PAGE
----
Kāinga Ora commits to 6 Homestar

05 June 2020

Public housing customers will save hundreds in energy bills while living in warmer, healthier and more comfortable homes – that have a smaller impact on the environment – as Kāinga Ora commits to 6 Homestar standards for new builds.

Minister for Housing Dr Megan Woods announced the new standards during a visit to a completed 6 Homestar complex in Christchurch on Friday (June 5).

Minister Woods’ announcement comes as we observe World Environment Day (June 5). Already, Kāinga Ora – Homes and Communities currently has more than 3000 homes across the country currently being developed or built to a standard that means up to nearly 80 per cent less construction waste from every building site.

The benefits do not stop there either. Homestar, which is run by the New Zealand Green Building Council (NZGBC) is a comprehensive national, residential rating tool to evaluate homes in terms of their warm, healthy, sustainable and efficiency qualities.

Examples of some of the features that combine to help a home achieve a Homestar rating include things like acoustic insulation, specially designed cladding, doors constructed to full height for insulation and double-glazed windows filled with argon gas.

Of the more than 3000 6 Homestar Kāinga Ora homes nationwide, more than 230 are being built in the Greater Christchurch region. A further 50 are located in the remainder of the South Island.

Kāinga Ora built 103 homes in the Greater Christchurch region in the 2018/19 financial year, and 53 during 2019/20.

By committing to meeting this new standard, Kāinga Ora will be building homes far beyond the requirements of the New Zealand Building Code.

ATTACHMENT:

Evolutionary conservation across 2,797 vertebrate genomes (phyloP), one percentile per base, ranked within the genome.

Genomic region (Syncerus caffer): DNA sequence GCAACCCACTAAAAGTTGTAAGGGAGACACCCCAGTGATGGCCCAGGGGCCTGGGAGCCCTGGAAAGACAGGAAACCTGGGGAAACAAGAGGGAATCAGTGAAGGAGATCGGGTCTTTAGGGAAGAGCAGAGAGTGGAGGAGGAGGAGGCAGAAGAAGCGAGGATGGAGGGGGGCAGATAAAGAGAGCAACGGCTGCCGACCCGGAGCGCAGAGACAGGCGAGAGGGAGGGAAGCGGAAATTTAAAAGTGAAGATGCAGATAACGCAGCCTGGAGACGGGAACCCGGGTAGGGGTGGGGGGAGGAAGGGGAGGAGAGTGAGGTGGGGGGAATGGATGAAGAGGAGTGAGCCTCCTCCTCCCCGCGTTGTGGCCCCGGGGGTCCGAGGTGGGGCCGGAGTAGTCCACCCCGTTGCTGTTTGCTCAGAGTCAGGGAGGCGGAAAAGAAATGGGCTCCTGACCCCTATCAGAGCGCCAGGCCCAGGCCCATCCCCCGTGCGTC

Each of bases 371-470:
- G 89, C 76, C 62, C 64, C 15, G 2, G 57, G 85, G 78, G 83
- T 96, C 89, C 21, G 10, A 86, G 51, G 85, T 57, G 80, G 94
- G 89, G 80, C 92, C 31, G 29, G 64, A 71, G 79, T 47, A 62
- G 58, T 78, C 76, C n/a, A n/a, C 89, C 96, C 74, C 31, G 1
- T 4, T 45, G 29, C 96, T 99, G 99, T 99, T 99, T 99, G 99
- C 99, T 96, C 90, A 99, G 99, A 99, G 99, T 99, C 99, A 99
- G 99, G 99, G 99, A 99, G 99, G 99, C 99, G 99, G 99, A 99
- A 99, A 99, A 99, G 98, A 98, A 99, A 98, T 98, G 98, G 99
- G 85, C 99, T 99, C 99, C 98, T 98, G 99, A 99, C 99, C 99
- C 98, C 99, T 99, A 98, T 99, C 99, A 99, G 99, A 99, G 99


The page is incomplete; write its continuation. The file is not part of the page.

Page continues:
Since July 1, 2019, all new Kāinga Ora builds have been planned to meet 6 Homestar standards, and already 180 homes have achieved this standard.

The new homes are assessed for their thermal performance, heating sources, water efficiency, ventilation and moisture minimisation, and they will be saving Kāinga Ora customers money – energy savings are estimated to be $570 per household every year.

Minister Woods says Kāinga Ora and the NZGBC are working collaboratively to raise the quality of New Zealanders’ homes. The commitment highlights Kāinga Ora’s environmental focus on contributing to lowering emissions and waste reduction.

“I am proud to say that Kāinga Ora is actively stepping into a global green building movement. They can see the long term benefits that this investment will achieve for New Zealanders as well as the environment,” she said.

Andrew Eagles, chief executive of the Green Building Council, says lower household bills, less construction waste, lower carbon emissions and more efficient water use are “all great things to celebrate on World Environment Day”.

“This very welcome commitment to building warm, dry homes for New Zealanders is exactly the kind of leadership Aotearoa needs from our Government,” Andrew says.

“Everyone in our beautiful country deserves to thrive and build great memories in their home. And today’s announcement that all Kāinga Ora homes will be built to at least 6 Homestar is good news for everyone who believes homes should be healthy, happy places.”

There has been some aspirational thinking behind the 6 Homestar commitment, as most new homes built to New Zealand's Building Code would only achieve a 3-4 rating.

Kāinga Ora wants to lead and transform the housing construction business, and by raising the bar and improving the quality and efficiency of Kāinga Ora homes, it is hoped others will be influenced so all New Zealanders will eventually benefit from a better standard nationwide.


www.nzgbc.org.nz/homestar